The Presbyterian Church of Wales or the Welsh Calvinistic Methodist Church traces its origins to the Methodist Revival in the 18th Century. Our first causes were established towards the end of the 1730’s. and the intention at that time was to provide fellowship meetings to pastor those who had come under the influence of the Gospel under the preaching of the early leaders. It was not an intention to establish a new Denomination at the beginning, although the early fellowship meetings increasingly came to look like and behave as churches as the century proceeded.
Following a period of growth, the leaders decided that the Calvinistic Methodists needed to set apart their own ministers in 1811, and the Church grew to over 250,000 members by the early part of the 20th Century. We are now a Church of about 13,000 members in just under 500 congregations.
A young man of 21 years of age at the time, Howel Harris came to conviction while under the ministry of Price Davies, the Vicar of Talgarth on Palm Sunday 1735, and by Whitsun he had come to an assurance of faith, an assurance which led to his desire to see others come to faith.
Daniel Rowlands had already been ordained a deacon in Llangeitho, and, whilst attending meeting where Griffith Jones Llanddowror was preaching at Llanddewi Brefi, he also came to a personal faith. Unaware of each other’s experience, both men started to preach and gather groups, or ‘societies’ together.
The two met for the first time in 1737, and by 1740, along with other leaders like William Williams and Howel Davies, both of whom had been convicted under Howel Harris’ preaching, they were meeting together to make arrangements for preaching, for ordering the societies, and for the local leaders.
In a report from an Association at Trefeca in 1746, there were ‘140 religious Societies that belonged to the Body of Calvinistic Methodists’.
1811 Separation from the Church of England as ministers are set apart or ordained in Bala and Llandeilo.
As a result of the blessings known under the ministry of the first generation of leaders, and specifically following periods of revival during the 28th Century, a second generation of leaders was raised up. Amongst these were Thomas Charles, Thomas Jones and John Elias. Although these leaders sought to avoid being seen as people who wished to secede from the Church of England, the growth of the movement, and the lack of ordained minsters who were available and willing to minister to, and provide the sacraments to the Methodists, they decided that they should set apart some from their own number to and=minister the Sacraments.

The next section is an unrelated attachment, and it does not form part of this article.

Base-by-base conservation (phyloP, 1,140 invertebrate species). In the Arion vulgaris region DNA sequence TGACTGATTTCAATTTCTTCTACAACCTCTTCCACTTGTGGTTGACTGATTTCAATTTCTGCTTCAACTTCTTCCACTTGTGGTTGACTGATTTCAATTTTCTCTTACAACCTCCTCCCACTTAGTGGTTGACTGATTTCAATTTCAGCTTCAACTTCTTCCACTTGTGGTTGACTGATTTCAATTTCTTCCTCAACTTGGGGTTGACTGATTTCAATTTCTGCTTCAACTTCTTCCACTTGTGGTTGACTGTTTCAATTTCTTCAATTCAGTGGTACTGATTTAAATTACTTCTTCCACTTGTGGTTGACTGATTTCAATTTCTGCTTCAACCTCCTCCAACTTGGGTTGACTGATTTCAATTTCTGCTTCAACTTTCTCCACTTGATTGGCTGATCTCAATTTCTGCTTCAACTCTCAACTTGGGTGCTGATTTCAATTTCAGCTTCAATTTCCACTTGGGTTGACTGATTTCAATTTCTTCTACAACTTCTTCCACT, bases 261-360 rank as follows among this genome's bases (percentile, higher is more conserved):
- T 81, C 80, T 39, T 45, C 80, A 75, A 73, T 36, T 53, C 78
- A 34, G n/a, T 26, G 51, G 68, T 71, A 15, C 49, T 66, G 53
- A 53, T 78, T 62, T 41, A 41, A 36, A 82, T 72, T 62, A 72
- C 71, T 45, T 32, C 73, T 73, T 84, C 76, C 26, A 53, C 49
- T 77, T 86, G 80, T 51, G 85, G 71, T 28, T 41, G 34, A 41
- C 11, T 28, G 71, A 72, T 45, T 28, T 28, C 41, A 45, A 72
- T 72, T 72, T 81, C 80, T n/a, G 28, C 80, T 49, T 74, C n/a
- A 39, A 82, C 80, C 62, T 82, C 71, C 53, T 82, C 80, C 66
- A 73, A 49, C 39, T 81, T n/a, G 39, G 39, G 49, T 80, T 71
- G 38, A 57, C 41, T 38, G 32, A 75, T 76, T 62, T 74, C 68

1823 Confession of Faith drawn up and adopted.
The Calvinistic Methodists held, before the ordinations of 1811, that the 39 Articles of the Church of England, interpreted Calvinistically, were a sufficient expression of their beliefs. Having separated, the leaders considered that there was a need for a new expression, a confession of faith for the new Denomination, and a form of words was unanimously accepted at an Association in Aberystwyth in 1823.
1826 The Church – or Connexion – is incorporated through a Constitutional Deed.
Following the establishing of the Denomination with its own Confession of faith, the Church proceeded to enrol and Constitute the Church by means of a Constitutional Deed in 1826, a deed which not only set out the order and beliefs of the Church, but also addressed issues with respect to ownership of property.
1840 The Foreign Missionary Society established in Liverpool to send missionaries to the Khasi Hills and Jaintia in Assam, India.
1842 A college to educate ministers established in Trefeca, Powys.
1845 All churches are put under a minister’s care and the first edition of Y Traethodydd – a quarterly journal still in existence – is published.
1864 First meeting of the General Assembly, in Swansea.
1933 An Act of Parliament ammends the constitution, and ensures that all Connexional property is held by the Properties Board.
1947 The Association in the East, a court for English-speaking churches, is established.
1958 The Sustenance Fund is established to provide a fair wage and manse for every minister.
1968 The last missionaries return from north-east India and Coleg y Bala becomes a children and youth centre.
1975 Covenant for Unity with other Welsh churches.
1978 Pamela Turner is the first woman to be ordained a minister and The Presbyterian Church of Wales becomes a member of CWM.
1983 Revd Dafydd Owen appointed first General Secretary.
2004 The Central Office is moved to its present site in Whitchurch, Cardiff.
2007 New boundaries and structures adopted for presbyteries and General Assembly Boards.
2008 The Presbyterian Church of Wales is registered as a charity and adopts a new constitution.
In 2011 the Presbyterian Church of Wales celebrated the bicentenary of the first ordination in 1811.
2012 Revd. Meirion Morris appointed General Secretary.
The Historical Society of the Presbyterian Church of Wales was established in 1914 with the aim of stimulating research into the history of the Church. It is mainly responsible for securing the Church’s documents, sponsoring the annual Historical Lecture at the General Assembly and publishing the Historical Journal.
Revd Dr Elwyn Richards, Secretary of the Historical Society, receives subscriptions due to the Society and welcomes new members. Membership costs £8 a year and includes subscription to the Historical Journal.
The Presbyterian Church of Wales’ archive (also known as the Calvinistic Methodist Archive) is held at the National Library of Wales in Aberystwyth. The Curator of the Historical Society is Dr Eryn M. White. Archives should be sent to her at the Department of Welsh History, Huw Owen Building, University of Wales, Aberystwyth, SY23 3DY (01970 622662).